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Comic Books, Film, TV
Following in the footsteps of Marcos Martin, who left Marvel’s Daredevil to focus on creator-owned work, Paolo Rivera is leaving the title for similar reasons. Rivera’s last issue was #10.
“So why am I leaving? The short answer: ownership,” Rivera said on his blog. “With the exception of just a few published pieces of art (which belong to other companies), Marvel owns the copyrights to my entire professional portfolio. And why shouldn’t they? I was, of course, compensated fairly for it, and for that I’m grateful — but the sum total of that work is not enough to support me in the distant future. My page rate is essentially the same as when I started at 21, so I’ve decided to invest in myself. What I create in the next decade needs to pay dividends when my vision gets blurry and my hands start to shake (and who knows what else). Now is the time to make that choice, while I’m still young, possess ‘great power,’ but have few responsibilities.”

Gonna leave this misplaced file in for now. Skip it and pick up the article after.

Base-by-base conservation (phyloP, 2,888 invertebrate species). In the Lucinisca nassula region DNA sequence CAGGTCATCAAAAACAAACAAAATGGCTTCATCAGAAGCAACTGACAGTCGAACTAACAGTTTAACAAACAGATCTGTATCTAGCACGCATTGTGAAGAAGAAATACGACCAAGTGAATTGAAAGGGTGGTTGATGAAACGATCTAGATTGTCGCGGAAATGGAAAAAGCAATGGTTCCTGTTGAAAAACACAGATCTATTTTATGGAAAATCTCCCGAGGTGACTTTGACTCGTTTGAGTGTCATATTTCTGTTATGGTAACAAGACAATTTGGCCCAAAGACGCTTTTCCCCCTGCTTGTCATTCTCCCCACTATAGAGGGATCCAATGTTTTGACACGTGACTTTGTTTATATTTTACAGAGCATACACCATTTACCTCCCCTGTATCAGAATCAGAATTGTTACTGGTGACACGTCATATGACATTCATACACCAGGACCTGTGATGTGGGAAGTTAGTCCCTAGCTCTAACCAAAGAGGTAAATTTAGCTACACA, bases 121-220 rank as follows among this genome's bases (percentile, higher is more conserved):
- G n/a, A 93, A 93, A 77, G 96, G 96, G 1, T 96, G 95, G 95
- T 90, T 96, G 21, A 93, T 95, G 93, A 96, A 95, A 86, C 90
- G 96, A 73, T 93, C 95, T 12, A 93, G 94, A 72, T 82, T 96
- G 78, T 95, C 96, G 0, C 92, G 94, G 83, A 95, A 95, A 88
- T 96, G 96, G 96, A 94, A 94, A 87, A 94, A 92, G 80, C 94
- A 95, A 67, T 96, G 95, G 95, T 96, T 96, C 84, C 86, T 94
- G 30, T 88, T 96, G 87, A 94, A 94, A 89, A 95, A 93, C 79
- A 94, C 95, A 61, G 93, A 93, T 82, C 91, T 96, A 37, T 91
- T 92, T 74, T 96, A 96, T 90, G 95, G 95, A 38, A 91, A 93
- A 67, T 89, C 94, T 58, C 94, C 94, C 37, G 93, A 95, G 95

This doesn’t mean the end of his relationship withe Marvel, however. “…I’m not done with Marvel by any means. They’ve been nothing but supportive throughout my decision, as has been the case throughout my career. I will continue to do covers for them and occasional projects as I see fit, just not exclusively.” It’s a very classy exit post from a classy guy, so be sure to head over to his blog to read the whole thing. He also teased a secret project he’s got in the works on Twitter.
Daredevil, written by Mark Waid, is arguably Marvel’s most critically acclaimed title right now; in fact, the word “arguably” in that statement is probably the most arguable part of it. It was certainly a favorite in Robot 6’s year-end round-up of our favorite titles, and it topped Comic Book Resources’ top comics of 2011. Chris Samnee, who joined the title recently on rotating arcs with Rivera, is taking over as the artist of the title full time.